EVERYTHING ABOUT A MOVIE?
|A QUIET PLACE IN THE COUNTRY (UN TRANQUILLO POSTO DI CAMPAGNA) (director/writer: Elio Petri; screenwriter: Luciano Vincenzoni; cinematographer: Luigi Kuveiller; editor: Ruggero Mastroianni; music: Ennio Morricone; cast: Franco Nero (Leonardo Ferri), Vanessa Redgrave (Flavia), Georges Geret (Attilio), Gabriella Grimaldi (Wanda), Madeleine Damien (Wanda's Mother), Rita Calderoni (Egle), John Francis Lane (Asylum Attendant), Renato Menegotto (Egle's Friend), David Maunsell (Medium); Runtime: 105; MPAA Rating: R; producer: Alberto Grimaldi; TCM; 1969-France/Italy-in English and dubbed in English)|
startling images were chillingly effective."
Reviewed by Dennis Schwartz
A Special Jury Prize Berlin 1969 winning creepy experimental gothic horror film that's artistically directed by Italian filmmaker Elio Petri ("The Tenth Victim"/"Investigation of a Citizen Above Suspicion"/"We Still Kill the Old Way"), who cowrites the screenplay with Luciano Vincenzoni.
Successful but hyper abstract
painter Leonardo Ferri (Franco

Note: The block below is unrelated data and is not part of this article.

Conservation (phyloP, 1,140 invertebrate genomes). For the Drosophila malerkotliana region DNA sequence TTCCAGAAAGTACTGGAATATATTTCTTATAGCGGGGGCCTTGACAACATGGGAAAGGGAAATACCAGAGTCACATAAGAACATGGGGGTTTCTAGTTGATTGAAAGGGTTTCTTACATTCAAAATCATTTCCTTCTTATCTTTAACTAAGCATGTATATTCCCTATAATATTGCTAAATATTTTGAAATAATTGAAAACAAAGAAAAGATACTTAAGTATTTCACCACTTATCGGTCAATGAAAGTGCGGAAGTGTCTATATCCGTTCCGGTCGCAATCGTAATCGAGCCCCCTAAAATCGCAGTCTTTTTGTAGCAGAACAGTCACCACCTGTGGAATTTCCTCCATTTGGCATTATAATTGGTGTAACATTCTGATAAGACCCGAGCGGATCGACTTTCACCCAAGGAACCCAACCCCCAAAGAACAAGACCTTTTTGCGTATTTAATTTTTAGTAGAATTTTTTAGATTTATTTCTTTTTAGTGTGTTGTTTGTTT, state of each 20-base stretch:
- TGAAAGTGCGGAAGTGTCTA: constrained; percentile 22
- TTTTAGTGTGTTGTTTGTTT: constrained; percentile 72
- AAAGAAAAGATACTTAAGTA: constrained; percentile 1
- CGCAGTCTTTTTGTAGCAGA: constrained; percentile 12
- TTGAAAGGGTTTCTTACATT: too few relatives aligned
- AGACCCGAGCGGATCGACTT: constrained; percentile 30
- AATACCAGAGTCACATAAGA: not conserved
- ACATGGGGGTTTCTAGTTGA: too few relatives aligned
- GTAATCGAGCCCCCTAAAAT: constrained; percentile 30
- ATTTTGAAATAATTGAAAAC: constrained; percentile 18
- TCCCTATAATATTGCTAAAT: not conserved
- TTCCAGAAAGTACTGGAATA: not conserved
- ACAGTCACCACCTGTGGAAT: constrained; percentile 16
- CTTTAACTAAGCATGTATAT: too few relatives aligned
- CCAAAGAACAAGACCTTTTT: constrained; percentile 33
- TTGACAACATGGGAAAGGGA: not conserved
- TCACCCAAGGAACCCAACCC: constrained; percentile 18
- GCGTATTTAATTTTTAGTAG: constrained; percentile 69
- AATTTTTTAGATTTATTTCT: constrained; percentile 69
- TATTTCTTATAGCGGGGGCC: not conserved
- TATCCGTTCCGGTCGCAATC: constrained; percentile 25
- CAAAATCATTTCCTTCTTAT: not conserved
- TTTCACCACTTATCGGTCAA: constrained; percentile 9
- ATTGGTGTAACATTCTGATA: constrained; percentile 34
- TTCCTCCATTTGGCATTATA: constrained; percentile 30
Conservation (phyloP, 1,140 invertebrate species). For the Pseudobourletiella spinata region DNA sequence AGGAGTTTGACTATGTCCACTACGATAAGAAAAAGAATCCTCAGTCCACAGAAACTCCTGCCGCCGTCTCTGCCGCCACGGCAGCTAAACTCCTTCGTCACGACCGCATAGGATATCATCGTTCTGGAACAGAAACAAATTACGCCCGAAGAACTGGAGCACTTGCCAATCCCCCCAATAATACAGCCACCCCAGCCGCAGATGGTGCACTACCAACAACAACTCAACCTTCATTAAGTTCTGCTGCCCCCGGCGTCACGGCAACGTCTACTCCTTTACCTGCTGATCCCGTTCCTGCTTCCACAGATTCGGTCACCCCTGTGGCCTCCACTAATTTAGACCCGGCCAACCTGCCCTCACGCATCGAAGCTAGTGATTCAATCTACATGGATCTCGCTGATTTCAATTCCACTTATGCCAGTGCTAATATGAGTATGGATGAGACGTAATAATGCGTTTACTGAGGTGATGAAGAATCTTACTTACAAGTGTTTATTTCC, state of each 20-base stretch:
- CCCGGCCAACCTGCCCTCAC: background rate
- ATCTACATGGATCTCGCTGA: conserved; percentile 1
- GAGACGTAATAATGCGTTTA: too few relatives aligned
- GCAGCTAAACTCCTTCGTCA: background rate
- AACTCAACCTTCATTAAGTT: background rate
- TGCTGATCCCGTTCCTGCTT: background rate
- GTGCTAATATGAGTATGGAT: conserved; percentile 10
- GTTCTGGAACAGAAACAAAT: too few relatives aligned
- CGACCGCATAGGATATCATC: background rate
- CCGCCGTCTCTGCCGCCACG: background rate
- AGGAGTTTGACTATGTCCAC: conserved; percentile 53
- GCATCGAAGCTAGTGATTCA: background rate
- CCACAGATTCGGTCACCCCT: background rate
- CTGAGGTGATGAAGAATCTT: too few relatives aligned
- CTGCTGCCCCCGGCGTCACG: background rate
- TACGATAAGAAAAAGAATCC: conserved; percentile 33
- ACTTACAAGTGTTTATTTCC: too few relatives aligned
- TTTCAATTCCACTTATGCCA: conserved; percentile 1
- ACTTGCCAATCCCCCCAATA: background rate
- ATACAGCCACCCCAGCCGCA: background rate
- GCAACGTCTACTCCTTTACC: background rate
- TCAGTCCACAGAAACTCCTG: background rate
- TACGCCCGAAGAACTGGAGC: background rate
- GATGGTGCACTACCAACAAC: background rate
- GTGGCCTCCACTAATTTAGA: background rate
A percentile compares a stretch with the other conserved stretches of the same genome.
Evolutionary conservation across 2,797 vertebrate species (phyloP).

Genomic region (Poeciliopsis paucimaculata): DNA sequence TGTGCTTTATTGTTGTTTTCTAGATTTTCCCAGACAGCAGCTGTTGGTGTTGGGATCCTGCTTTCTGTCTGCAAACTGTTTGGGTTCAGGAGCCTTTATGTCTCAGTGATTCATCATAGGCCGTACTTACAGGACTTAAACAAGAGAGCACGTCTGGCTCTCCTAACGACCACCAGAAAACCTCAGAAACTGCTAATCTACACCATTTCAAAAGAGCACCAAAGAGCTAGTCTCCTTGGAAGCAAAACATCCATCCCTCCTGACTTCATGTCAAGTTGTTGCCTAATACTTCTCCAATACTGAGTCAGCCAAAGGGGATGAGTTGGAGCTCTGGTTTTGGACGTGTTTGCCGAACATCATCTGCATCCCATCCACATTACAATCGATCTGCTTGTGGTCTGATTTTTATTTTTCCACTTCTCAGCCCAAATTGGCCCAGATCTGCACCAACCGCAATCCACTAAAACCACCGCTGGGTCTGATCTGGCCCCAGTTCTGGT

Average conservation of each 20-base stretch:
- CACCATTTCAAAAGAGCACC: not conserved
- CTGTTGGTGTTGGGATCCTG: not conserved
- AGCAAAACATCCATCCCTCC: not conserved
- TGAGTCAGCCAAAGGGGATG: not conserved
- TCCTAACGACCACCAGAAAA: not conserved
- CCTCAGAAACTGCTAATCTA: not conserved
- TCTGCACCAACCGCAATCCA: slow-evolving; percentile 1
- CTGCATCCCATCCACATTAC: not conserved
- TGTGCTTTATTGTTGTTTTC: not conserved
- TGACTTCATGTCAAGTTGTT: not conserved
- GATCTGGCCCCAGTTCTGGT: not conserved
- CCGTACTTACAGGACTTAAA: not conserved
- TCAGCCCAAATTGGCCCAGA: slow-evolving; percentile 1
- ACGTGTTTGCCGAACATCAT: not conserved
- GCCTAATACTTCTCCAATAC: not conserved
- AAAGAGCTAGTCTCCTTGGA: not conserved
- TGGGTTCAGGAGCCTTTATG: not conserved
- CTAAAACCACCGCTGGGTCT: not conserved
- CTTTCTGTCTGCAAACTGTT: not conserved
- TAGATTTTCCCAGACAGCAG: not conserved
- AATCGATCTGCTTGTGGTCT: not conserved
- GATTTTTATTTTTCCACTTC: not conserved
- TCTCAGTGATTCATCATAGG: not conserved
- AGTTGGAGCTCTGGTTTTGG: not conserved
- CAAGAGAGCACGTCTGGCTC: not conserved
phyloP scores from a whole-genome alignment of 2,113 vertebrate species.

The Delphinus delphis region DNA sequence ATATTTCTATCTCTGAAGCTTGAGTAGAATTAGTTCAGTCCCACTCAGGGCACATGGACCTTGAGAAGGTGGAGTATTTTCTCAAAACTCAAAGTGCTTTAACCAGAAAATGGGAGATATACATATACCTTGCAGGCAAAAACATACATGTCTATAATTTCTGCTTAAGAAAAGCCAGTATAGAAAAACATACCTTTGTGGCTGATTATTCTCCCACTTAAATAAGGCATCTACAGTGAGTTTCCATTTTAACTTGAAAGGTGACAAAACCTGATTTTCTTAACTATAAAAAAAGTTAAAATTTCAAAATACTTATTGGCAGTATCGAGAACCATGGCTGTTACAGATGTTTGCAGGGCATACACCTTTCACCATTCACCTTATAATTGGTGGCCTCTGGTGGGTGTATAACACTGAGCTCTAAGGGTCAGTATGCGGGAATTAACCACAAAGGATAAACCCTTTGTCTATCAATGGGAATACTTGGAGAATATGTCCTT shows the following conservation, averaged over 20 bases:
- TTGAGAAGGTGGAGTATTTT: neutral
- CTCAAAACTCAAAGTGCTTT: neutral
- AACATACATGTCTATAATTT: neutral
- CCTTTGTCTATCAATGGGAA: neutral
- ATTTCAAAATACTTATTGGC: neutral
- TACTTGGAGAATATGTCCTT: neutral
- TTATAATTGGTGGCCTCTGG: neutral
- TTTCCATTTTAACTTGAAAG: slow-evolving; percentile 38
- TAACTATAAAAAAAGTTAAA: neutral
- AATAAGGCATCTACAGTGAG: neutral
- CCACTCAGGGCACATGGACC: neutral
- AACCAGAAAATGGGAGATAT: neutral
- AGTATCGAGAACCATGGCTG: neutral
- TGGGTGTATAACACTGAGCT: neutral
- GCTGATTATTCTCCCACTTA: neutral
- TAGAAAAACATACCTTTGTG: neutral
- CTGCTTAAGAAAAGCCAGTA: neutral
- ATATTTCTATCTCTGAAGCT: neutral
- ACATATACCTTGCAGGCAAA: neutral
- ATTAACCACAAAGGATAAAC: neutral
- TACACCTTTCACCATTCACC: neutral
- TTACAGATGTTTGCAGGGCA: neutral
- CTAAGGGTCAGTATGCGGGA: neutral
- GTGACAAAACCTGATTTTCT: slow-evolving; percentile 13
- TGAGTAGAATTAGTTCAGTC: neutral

Nero), bothered by nightmares,
wants to escape Milan city life and gets his married lover (who engage
in kinky and sadistic ritualized sex acts) and sales agent, Flavia (Vanessa Redgrave), to find him a quiet
place in the country outside of Venice. Leonardo is attracted to an
abandoned country villa and rents it. Once residing there, the artist
is plagued by strange disturbances that damage his new paintings and
learns it might be the work of the ghost of an 18-year-old beautiful
countess nymphomaniac, Wanda
(Gabriella Grimaldi), the
daughter of the former owner of the villa, who died there during a WW II U.S. bombing attack in 1944.
The artist becomes obsessed
with the vision of the girl, and becomes attracted to her. In his
desire to know her better, Leonardo questions the villagers; then he
questions the creepy caretaker (Georges
Geret), a love-stricken chap who
said his lover Wanda died in his arms; and the artist also has the
local medium try and contact her from the beyond in a seance held in
the villa with the locals who knew her. By this time the artist is
bonkers and in his madness thinks he killed Flavia and stuffed her body
in the refrigerator to gain favor with the ghost. It soon becomes
questionable if he killed Flavia (it was all in his mind), but he acts
so nutty he's carted off to the insane asylum where he still creates
pop-art that's greater than ever.
How well you like this freaky
tale, with an unsettling tone, depends on how much you fall in love
with the stunning kaleidoscope cinematography of Luigi Kuveiller and the director's bizarre
logic he brings to the creative process as something that borders on
the edge of sanity. For me it was a bit too pretentious, though its
startling images were chillingly effective.
REVIEWED ON 11/4/2010 GRADE: B-
Dennis Schwartz: "Ozus' World Movie Reviews"
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